Aperture Photometry

Introduction

Aperture photometry uses Apertures to cut out and sum values in an image. A very basic mask might be a square of pixels at a certain position. We can model this as a matrix of ones and zeros like

[0 0 0 0 0
 0 1 1 1 0
 0 1 1 1 0
 0 1 1 1 0
 0 0 0 0 0]

If we have some data like

[7 9 6 0 8
 8 5 8 7 9
 5 6 2 2 7
 9 7 3 4 1
 7 8 0 9 8]

then the result of our aperture photometry looks like

[0 0 0 0 0     [7 9 6 0 8     [0 0 0 0 0
 0 1 1 1 0      8 5 8 7 9      0 5 8 7 0
 0 1 1 1 0  .*  5 6 2 2 7  =   0 6 2 2 0
 0 1 1 1 0      9 7 3 4 1      0 7 3 4 0
 0 0 0 0 0]     7 8 0 9 8]     0 0 0 0 0]

sum(result) = 44

This module uses the above principal with common aperture shapes in a fast and precise manner, including exact overlaps between apertures and pixels.

The majority of the lifting is done with the photometry function with common shapes being described in Apertures. It is possible to create a custom aperture by sub-typing the Aperture.AbstractAperture class, although it may be easier to perform PSF photometry instead.

Pixel Convention

Photometry.jl follows the same convention as FITS, WCS, IRAF, DS9, and SourceExtractor with (1, 1) being the center on the bottom-left pixel. This means the exact bottom-left corner is at (0.5, 0.5). Pixels increase up and to the right until axis_length + 0.5.

This is mostly in line with Julia's indexing, although it is important to remember that arrays are layed out in (y, x) due to the row-column interface. So the pixel at (34, 56) is at image[56, 34].

API/Reference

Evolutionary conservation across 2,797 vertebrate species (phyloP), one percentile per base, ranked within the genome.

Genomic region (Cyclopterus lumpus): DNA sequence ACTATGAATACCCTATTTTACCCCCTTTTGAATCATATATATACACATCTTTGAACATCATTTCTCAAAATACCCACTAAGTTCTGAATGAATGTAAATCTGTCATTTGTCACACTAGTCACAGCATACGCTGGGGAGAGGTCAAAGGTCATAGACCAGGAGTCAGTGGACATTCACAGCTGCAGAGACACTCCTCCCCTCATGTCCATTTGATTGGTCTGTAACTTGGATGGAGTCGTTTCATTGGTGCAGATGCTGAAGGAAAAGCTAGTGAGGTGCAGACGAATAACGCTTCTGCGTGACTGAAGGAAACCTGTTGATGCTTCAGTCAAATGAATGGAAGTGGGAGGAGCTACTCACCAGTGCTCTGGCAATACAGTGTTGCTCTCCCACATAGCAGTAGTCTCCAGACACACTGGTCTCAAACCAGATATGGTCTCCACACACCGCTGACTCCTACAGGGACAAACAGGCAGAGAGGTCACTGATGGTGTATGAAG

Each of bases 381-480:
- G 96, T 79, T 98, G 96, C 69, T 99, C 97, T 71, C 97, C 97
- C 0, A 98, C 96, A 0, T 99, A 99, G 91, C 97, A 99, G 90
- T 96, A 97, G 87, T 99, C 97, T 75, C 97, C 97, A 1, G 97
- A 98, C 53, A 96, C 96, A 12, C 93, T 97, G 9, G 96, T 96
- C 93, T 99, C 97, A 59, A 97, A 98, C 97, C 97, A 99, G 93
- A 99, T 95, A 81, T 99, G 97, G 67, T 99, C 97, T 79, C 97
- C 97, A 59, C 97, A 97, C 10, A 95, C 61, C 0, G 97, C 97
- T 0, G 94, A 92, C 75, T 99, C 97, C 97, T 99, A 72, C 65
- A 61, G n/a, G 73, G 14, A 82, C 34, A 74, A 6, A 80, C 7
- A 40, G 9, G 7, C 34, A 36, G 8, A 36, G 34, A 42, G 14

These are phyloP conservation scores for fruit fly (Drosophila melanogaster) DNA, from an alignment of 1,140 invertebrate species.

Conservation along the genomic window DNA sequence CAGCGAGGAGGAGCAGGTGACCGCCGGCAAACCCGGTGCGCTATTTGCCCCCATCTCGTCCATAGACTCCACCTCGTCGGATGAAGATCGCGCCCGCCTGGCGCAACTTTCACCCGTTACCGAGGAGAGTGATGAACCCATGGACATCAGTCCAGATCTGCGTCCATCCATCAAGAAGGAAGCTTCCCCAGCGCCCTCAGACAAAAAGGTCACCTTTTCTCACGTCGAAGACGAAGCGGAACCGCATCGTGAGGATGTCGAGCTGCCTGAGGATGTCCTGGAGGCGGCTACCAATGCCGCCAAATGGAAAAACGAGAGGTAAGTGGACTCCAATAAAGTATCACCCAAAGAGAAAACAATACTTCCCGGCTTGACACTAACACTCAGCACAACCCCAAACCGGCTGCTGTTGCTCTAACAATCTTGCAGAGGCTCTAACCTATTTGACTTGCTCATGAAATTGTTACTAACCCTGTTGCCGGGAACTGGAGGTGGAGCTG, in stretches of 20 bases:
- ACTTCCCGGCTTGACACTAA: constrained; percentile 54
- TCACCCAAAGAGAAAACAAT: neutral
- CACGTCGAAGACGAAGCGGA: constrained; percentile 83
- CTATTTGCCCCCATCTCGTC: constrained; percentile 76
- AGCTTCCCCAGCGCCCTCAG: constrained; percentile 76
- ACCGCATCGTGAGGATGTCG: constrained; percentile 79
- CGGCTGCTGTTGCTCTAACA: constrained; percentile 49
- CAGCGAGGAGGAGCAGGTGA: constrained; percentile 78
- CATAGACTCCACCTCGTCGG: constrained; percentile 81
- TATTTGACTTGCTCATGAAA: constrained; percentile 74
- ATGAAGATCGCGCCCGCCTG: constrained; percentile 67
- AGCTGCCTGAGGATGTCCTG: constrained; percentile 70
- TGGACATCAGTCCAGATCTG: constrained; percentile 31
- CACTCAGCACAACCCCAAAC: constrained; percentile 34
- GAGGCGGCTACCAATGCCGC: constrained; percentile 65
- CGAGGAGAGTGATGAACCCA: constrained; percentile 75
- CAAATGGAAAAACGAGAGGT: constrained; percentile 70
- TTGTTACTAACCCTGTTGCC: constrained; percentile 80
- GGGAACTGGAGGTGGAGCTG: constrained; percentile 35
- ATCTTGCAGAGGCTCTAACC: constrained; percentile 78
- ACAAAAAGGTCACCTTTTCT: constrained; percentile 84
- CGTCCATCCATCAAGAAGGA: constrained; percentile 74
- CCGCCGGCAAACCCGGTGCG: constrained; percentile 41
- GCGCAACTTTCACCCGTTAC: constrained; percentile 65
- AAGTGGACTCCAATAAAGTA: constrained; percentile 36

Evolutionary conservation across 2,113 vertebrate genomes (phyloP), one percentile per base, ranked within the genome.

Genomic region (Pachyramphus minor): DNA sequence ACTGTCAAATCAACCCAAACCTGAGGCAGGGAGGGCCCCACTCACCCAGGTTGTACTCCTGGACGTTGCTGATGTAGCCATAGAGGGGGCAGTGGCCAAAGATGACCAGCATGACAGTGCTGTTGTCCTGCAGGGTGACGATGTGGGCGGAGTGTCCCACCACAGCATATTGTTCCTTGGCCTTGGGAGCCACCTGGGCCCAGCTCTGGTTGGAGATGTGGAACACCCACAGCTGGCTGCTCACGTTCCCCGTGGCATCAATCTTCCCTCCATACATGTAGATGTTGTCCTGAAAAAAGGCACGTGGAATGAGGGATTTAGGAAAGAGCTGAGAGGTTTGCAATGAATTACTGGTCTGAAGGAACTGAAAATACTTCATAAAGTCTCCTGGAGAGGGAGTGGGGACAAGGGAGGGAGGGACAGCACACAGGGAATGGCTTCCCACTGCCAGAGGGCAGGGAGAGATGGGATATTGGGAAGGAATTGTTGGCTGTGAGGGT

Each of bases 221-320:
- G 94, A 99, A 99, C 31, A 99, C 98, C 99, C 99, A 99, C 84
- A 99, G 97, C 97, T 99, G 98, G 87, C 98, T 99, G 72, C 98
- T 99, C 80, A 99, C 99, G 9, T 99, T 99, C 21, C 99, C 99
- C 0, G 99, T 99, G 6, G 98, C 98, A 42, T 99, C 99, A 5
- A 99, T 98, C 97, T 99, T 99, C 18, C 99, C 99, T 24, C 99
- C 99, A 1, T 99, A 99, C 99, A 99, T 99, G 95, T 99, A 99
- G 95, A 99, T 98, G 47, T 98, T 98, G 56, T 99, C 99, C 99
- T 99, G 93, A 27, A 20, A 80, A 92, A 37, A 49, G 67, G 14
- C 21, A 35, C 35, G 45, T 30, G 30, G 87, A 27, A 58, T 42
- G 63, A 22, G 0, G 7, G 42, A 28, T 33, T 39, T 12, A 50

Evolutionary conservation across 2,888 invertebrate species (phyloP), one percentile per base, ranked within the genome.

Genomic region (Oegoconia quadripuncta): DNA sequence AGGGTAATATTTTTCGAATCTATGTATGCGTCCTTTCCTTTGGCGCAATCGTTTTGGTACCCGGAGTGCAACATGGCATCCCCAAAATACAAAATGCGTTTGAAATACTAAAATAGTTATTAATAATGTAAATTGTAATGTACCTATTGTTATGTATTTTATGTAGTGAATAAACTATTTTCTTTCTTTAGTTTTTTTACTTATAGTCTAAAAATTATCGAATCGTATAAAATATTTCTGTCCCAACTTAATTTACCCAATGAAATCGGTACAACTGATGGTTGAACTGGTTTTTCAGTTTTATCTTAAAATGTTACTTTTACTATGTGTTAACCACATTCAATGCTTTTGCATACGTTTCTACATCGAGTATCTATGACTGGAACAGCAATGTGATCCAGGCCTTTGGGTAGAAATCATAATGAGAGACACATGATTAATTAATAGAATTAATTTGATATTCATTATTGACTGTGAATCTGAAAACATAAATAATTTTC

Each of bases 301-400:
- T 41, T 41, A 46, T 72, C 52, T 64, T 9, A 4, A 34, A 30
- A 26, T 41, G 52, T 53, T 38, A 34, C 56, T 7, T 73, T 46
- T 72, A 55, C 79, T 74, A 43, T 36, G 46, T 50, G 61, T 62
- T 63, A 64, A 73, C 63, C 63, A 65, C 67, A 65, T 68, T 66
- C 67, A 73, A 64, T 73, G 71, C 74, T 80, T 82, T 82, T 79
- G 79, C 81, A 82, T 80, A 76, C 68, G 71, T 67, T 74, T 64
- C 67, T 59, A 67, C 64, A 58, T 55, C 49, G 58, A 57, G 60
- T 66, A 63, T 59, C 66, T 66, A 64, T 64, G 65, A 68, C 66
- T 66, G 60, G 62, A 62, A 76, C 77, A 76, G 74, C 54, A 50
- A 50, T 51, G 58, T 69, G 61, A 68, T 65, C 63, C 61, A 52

Photometry.Aperture.photometryFunction
photometry(::AbstractAperture, data::AbstractMatrix, [error])
photometry(::AbstractVector{<:AbstractAperture}, data::AbstractMatrix, [error])

Perform aperture photometry on data given aperture(s). If error (the pixel-wise standard deviation) is provided, will calculate sum error. If a list of apertures is provided the output will be a TypedTables.Table, otherwise a NamedTuple.

Tip

This code is automatically multi-threaded. To take advantage of this please make sure JULIA_NUM_THREADS is set before starting your runtime.

source

Performance

Below are some benchmarks comparing the aperture photometry capabilities of Photometry.jl with the photutils asropy package. The benchmark code can be found in the bench folder. Note that for the multi-threaded examples my machine has 4 physical cores with 8 threads.

julia> versioninfo()
Julia Version 1.5.0
Commit 96786e22cc (2020-08-01 23:44 UTC)
Platform Info:
  OS: macOS (x86_64-apple-darwin18.7.0)
  CPU: Intel(R) Core(TM) i5-8259U CPU @ 2.30GHz
  WORD_SIZE: 64
  LIBM: libopenlibm
  LLVM: libLLVM-9.0.1 (ORCJIT, skylake)

Number of Apertures

This benchmark shows how performance scales as we increase the number of apertures. The apertures are distributed randomly across the image with a fixed radius of 10. The image size is (512, 512). We see an improvement of ~10-100x (depending on multithreading) over photutils.

Size of Apertures

This benchmark analyzes how the aperture size affects performance. Theoretically it should increase with O(n^2) complexity. For aperture sizes increasing from 1 to 200, located in the center of a an image of size (512, 512).